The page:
The state DEP position on the extension of sewer service areas to facilitate development is unnecessary and will assure that we suffer potable fresh water shortage sooner than otherwise. It is a well known fact that a fresh water shortage is projected for Monmouth County. Significant growth over the next few years will worsen the supply of an already fragile resource, our drinking water.
Sewers take the water we use and pump it into the Ocean. Septic systems facilitate and filter recharge to our ground water supplies that outcrop to our surface waters supplying the Swimming River Reservoir. Additionally, the water seeps into the earth and to the aquifer.
The extension of sewers, as proposed for Holmdel, may appear to have a positive impact on ratable growth. But, in the long run, this will have two very very serious negative impacts and will benefit only those making money on their installation.
Some have argued that, because some septic systems may fail and pollute steams, sewers are important to protect the environment. This is totally hogwash.
Years ago, failing septic systems in Holmdel were common because enforcement of regulations was lacking. It was an understanding of this that first got me involved in Township affairs.
Further, we know now how to implement Septic systems such that failure will only occur as a result of physical damage or total misuse. The implementation is covered in detail in a paper I offered to distribute anyone interested in a letter to Holmdel Residents dated 11/23/2010.
I would be pleased forward a copy to anyone interested that emails me at email@example.com.
Our Mayor has stated that he has studied the question and sewers are better for the environment. It doesn’t take a Rocket Scientist to understand that septic systems are not only better but important to support our large lot zoning, which is key to holding our tax rate down.
The large minimum lot size requirements, in most of our town, are necessary to provide for an adequate area with adequate percolation to support leach fields for septic systems.
Reduced minimum lot sizes not only means lower tax revenue per residence but would mean more rapid growth because the number of prospective buyers increases as cost is reduced.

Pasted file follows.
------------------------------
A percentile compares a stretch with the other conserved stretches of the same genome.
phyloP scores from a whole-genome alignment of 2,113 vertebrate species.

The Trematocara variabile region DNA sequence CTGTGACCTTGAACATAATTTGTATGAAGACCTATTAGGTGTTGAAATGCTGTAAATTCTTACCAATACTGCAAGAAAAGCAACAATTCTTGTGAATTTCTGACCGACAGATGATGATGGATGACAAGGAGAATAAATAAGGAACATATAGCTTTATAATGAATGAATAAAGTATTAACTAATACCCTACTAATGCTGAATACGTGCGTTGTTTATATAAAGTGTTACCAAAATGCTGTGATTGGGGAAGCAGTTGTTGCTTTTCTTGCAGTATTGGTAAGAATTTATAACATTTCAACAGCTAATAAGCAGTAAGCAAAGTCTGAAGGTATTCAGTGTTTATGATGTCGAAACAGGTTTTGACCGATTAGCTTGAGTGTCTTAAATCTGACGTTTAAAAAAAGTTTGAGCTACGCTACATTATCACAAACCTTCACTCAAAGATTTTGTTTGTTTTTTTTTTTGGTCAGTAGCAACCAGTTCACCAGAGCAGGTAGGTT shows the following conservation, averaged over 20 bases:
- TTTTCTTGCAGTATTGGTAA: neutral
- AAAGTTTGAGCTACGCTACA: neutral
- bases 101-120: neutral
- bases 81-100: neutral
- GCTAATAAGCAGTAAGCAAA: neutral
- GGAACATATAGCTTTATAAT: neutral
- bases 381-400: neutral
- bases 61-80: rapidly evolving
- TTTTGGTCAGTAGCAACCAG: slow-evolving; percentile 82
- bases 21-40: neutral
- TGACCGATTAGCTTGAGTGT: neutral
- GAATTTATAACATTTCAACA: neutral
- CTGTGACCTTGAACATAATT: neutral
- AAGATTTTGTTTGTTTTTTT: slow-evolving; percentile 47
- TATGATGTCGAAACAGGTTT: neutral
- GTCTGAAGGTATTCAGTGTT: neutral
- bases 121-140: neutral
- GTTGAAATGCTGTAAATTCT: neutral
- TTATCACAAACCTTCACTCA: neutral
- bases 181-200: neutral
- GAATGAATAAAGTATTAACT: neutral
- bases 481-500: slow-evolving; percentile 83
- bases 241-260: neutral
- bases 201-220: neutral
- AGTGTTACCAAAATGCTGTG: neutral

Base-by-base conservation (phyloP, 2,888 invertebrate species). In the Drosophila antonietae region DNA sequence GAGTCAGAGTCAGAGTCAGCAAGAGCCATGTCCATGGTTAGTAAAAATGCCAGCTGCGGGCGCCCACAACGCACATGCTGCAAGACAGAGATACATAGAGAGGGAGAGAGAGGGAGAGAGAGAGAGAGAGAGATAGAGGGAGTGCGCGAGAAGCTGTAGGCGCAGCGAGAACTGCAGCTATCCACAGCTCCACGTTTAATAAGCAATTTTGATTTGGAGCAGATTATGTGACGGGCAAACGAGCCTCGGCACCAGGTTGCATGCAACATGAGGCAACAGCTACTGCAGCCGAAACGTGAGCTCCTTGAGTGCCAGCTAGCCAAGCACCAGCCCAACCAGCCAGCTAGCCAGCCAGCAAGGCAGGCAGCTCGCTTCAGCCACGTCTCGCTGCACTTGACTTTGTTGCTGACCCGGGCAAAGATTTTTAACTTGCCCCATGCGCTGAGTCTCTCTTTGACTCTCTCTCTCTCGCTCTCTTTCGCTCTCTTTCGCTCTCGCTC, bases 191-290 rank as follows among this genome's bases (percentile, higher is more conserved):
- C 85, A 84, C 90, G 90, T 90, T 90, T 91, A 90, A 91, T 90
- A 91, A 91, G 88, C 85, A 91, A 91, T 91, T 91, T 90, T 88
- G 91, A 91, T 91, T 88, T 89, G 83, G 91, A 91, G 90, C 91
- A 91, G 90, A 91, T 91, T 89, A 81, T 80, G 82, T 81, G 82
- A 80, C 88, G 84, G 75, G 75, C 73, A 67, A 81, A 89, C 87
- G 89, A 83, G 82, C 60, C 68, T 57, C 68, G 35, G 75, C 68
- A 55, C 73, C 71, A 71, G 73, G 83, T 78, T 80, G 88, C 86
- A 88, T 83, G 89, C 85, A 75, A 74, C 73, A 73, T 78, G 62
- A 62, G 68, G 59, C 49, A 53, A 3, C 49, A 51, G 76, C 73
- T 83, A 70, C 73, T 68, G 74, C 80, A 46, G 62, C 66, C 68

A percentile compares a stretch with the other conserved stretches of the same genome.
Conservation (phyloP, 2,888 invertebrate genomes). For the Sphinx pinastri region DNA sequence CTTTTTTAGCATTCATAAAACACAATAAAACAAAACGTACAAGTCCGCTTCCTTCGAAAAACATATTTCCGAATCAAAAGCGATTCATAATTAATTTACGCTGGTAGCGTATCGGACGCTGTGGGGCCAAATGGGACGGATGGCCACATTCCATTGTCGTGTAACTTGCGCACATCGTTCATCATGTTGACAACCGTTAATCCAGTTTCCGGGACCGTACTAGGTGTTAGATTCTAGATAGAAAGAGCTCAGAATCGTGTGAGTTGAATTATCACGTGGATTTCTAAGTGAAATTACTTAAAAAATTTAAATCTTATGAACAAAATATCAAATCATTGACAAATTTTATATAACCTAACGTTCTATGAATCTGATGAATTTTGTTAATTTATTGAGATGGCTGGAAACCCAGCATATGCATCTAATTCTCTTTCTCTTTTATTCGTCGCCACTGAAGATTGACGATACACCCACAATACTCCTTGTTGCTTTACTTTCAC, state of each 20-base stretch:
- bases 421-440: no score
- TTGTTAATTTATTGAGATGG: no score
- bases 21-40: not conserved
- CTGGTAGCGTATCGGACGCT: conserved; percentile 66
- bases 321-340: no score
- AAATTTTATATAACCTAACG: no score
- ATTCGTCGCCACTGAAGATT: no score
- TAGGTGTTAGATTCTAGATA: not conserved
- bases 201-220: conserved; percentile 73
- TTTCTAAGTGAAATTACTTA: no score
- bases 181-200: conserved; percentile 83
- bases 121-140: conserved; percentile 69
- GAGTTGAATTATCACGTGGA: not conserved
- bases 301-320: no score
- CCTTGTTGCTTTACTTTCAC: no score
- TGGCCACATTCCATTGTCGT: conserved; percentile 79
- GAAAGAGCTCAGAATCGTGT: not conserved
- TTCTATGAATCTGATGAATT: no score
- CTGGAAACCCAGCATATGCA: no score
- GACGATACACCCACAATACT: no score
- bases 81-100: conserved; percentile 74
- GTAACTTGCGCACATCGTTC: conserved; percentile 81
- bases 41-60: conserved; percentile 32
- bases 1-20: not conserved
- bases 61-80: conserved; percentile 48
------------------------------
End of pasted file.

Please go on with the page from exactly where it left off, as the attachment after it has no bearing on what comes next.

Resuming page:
Rapid growth is undesirable because it means an increased number of residences with an average number of nearly 2 School age children. The average number for residences more than 25 years old is significantly less than half this number. Slower growth means a smaller number of residences less than 25 years old.
In summary then, the extension of sewers will not only hasten the day when we have a serious shortage of drinking water but will also significantly increase our school costs and tax rate. It is outrageous that our Township Committee has not fought with every possible means the proposed extension of sewers associated with the Lucent redevelopment plans
The DEPs intention to force sewers down our throats for the PNC Arts Center should also be mentioned. This would make the ARTS Center another area for prime high density development. Does the State intend to flip this property to a private developer as well? Has our Mayor and his Committee taken a stand on the DEP's position to sewer more 100s of acres in the heart of Holmdel and the drainage basin for the Swimming River Reservoir watershed? Not to my knowledge.
How much impervious coverage can a watershed bear before the recharge areas are totally paved over? And will the Holmdel taxpayer be willing to pay increased school costs and to repair, maintain and construct the roadways required for the urban sprawl that our Mayor and his Committee seem to be planning or, at least, accepting for Holmdel?
Let’s stop it before it becomes an issue and vote for the Democrats.
Larrabee M. Smith
Chairman of Planning Board in late 60s